15. What features are used for matching? 16. How many people are required to verify a match? Must a decision be unanimous? 17. With whom do you compare your photos? If anyone, how do you compare photos? 18. What arrangements have you made for assigning credit/authorship based on joint matches? 19. Are you interested in participating in a community-based photo ID project? 20. What would you like to get out of a cooperative effort throughout the Hawaiian Islands? 21. Would you recommend a common naming system for the Hawaiian Islands?
Appendix B: PIPIN Workshop Packet Materials • • •
Agenda Questionnaire compiled responses Collaborative catalog o MABDC overview o MABDC workshop report: Urian et al., 1999 o SPLASH information sheet o SPLASH progress report 2004 o Prototype consent form for photo contribution Photo-ID techniques o Protocol for MABDC o Sarasota Dolphin Research Program field techniques & photo-ID handbook o SPLASH data sheet instructions & procedures (Hawaii region) o Photo-ID data sheets (see appendix D) SPLASH Northwestern Hawaiian Islands Spinner Dolphin Research Project Cascadia Research Collective Florida State University Hawai‘i Institute of Marine Biology Background Papers (see References for complete bibliographic information) o Andrews et al., 2006 o Barlow, 2006 o Baird et al., 2003 o Baird et al., 2005a o Baird et al., 2005b o Friday et al., 2000 o Karczmarski et al., 2005 o Lammers, 2004 o Marten and Psarakos, 1999 o Östman-Lind et al., 2004 o Rickards et al., 2001 Potential Funding Sources o National Science Foundation Grants Biological research collections Research coordination networks in biological sciences Biological databases and informatics o David and Lucile Packard Foundation o Patagonia: Oceans as wilderness o National Fish and Wildlife Foundation General matching grants program National Whale Conservation Fund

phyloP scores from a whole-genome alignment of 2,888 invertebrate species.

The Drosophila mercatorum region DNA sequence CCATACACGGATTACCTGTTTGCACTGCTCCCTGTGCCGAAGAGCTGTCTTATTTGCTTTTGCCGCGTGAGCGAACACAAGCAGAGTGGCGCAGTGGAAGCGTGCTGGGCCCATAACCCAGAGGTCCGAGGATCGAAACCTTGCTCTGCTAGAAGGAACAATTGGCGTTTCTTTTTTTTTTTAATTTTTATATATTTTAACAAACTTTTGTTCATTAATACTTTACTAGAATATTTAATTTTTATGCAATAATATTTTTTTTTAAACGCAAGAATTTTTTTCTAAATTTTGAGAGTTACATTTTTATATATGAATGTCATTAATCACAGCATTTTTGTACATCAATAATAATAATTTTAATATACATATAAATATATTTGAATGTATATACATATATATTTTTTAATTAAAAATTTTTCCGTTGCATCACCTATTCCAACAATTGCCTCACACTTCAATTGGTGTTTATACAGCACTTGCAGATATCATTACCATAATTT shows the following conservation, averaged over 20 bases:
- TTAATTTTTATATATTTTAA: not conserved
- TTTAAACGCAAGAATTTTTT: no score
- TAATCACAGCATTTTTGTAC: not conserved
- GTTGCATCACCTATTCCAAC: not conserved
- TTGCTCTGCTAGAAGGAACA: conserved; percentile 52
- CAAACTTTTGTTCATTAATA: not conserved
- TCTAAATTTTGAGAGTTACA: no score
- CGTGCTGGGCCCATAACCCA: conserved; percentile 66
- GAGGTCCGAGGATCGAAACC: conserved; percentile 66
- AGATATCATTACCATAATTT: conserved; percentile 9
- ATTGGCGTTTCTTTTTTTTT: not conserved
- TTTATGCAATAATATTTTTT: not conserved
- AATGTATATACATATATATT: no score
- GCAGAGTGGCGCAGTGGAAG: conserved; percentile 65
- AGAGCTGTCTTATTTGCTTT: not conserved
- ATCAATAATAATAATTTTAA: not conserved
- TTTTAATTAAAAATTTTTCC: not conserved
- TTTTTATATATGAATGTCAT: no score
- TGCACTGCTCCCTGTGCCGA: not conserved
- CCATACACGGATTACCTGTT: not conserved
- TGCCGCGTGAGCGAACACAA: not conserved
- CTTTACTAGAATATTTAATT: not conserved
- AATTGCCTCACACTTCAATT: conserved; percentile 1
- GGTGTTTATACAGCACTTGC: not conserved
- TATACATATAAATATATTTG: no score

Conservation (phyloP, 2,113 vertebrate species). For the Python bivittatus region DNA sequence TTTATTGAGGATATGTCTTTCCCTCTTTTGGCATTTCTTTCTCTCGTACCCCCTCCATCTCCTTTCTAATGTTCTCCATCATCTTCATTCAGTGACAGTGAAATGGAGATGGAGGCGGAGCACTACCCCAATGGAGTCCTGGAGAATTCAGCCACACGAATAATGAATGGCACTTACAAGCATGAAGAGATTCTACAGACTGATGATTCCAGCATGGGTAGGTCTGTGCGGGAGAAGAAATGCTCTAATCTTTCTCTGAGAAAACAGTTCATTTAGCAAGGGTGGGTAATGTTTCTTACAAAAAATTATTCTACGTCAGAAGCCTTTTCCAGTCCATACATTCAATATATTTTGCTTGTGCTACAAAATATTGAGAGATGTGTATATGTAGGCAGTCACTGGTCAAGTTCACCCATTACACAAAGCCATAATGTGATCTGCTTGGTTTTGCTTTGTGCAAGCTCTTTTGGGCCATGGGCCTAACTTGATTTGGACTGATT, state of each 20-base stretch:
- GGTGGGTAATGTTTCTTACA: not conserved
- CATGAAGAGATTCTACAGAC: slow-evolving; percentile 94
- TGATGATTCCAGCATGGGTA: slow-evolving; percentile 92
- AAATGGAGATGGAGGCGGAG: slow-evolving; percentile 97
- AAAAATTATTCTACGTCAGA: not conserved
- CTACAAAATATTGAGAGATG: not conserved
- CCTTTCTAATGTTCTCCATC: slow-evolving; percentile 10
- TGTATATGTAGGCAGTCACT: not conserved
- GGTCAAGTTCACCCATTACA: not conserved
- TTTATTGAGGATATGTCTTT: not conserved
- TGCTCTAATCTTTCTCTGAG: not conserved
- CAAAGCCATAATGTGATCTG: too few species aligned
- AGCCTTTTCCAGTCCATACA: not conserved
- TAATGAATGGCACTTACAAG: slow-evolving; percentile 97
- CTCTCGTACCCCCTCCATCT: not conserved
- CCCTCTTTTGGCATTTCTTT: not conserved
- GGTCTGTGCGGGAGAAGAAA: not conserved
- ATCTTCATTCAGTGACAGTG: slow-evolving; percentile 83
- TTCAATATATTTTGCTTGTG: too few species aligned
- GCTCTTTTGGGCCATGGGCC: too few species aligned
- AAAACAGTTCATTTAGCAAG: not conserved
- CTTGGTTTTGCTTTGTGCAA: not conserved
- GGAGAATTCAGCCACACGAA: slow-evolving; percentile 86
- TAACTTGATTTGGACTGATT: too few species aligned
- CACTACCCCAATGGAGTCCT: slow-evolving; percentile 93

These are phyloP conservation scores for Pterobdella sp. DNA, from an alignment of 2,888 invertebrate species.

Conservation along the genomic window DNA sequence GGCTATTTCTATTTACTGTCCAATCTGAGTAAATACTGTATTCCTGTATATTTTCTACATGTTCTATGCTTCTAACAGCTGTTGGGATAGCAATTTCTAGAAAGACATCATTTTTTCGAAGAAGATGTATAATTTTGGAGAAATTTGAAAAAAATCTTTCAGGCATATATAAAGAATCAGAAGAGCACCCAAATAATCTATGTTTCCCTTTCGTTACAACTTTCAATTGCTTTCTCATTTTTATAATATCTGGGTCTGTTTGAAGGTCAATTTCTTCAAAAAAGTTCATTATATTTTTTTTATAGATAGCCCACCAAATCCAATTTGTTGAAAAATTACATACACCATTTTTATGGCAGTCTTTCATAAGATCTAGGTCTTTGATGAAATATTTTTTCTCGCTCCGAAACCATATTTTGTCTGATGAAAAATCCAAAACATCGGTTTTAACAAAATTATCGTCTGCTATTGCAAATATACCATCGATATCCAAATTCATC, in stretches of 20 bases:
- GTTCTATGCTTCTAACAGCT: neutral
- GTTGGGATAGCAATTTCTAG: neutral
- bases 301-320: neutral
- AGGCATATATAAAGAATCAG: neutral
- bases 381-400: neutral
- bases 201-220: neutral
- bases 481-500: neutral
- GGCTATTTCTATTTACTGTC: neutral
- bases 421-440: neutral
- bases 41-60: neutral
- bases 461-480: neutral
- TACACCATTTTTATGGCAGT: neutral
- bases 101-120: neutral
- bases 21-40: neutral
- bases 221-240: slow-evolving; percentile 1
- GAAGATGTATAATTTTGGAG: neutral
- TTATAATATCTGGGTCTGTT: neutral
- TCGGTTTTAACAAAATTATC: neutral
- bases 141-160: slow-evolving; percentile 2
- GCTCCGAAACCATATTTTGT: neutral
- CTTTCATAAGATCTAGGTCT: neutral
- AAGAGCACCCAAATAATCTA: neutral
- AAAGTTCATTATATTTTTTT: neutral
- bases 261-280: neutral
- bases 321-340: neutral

Appendix C: PIPIN Workshop Agenda (December 11–12, 2006) Day 1: 9:00 am – 4:00 pm Welcome and Intro./Background • • • • • •
Needs for collaborative catalog_Dave Johnston MABDC_Kim Urian SPLASH_Allan Ligon Role of scientists/tour operators_Dave Johnston Questionnaire review_Marie Chapla Coffee break
Software/database discussion • • • •
FinScan demo_Kim Urian FinBase demo_Mark Deakos Thumbsplus demo_ Susan Rickards OBIS Seamap_ Kim Urian
10:50 11:10 11:30 11:50
Data collection and organization • • • • • • • • •
Data to include w/ photos File naming system Photo quality Individual "naming" system Consent of photo use (form) Photo submission Matching process Posting pictures on PIPIN website Organization within database (by island, etc)
Needs discussion • • • • •
9:00 9:30 9:45 10:00 10:30 10:45
Unmined data Missing data—areas not surveyed Funding needs and opportunities Steering committee Sources of future funding
Day 2: 12:00 pm – 4:00 pm Research Talks • • •
Surveys for odontocetes in American Samoa_Dave Johnston Occurrence and behavior of Hawaiian spinner dolphins along
O‘ahu's leeward and south shores_Marc Lammers
Spinner dolphins in the Northwestern Hawaiian Islands_Susan Rickards
Items Revisited • •
Steering committee Sources of funding